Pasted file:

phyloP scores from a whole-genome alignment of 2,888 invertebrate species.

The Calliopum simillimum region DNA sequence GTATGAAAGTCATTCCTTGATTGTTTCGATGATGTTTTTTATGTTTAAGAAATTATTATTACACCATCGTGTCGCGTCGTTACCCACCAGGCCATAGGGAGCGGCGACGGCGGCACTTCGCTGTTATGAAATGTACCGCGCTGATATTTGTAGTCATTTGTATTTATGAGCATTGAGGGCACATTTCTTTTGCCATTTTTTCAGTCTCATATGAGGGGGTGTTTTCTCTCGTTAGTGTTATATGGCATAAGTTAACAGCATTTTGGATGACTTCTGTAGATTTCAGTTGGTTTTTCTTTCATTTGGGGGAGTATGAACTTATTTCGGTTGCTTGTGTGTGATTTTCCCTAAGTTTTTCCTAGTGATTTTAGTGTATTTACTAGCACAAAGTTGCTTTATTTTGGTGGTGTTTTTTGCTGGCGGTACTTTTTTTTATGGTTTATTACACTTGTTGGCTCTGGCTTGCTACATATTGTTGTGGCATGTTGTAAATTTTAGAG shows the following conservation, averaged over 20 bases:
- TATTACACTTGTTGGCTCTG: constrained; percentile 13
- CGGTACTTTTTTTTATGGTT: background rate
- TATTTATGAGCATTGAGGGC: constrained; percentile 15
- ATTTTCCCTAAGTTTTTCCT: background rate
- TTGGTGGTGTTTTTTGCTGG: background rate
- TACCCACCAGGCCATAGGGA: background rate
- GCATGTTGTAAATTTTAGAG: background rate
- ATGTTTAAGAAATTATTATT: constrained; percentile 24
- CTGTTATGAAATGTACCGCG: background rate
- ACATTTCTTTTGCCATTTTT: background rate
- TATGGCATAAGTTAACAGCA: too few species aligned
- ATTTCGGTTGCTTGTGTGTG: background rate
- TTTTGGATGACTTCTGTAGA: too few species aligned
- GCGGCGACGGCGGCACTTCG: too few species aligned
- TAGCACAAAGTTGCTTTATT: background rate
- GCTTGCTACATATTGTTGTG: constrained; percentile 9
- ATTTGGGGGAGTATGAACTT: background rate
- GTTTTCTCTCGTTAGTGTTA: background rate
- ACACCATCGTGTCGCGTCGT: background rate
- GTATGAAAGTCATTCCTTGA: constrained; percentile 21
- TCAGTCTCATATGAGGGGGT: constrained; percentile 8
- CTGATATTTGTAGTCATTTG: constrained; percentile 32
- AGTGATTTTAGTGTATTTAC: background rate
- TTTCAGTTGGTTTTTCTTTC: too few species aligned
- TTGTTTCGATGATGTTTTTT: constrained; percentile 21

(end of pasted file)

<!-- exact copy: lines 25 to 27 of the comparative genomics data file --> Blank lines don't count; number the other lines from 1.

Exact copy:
- AGTGATTTTAGTGTATTTAC: background rate
- TTTCAGTTGGTTTTTCTTTC: too few species aligned
- TTGTTTCGATGATGTTTTTT: constrained; percentile 21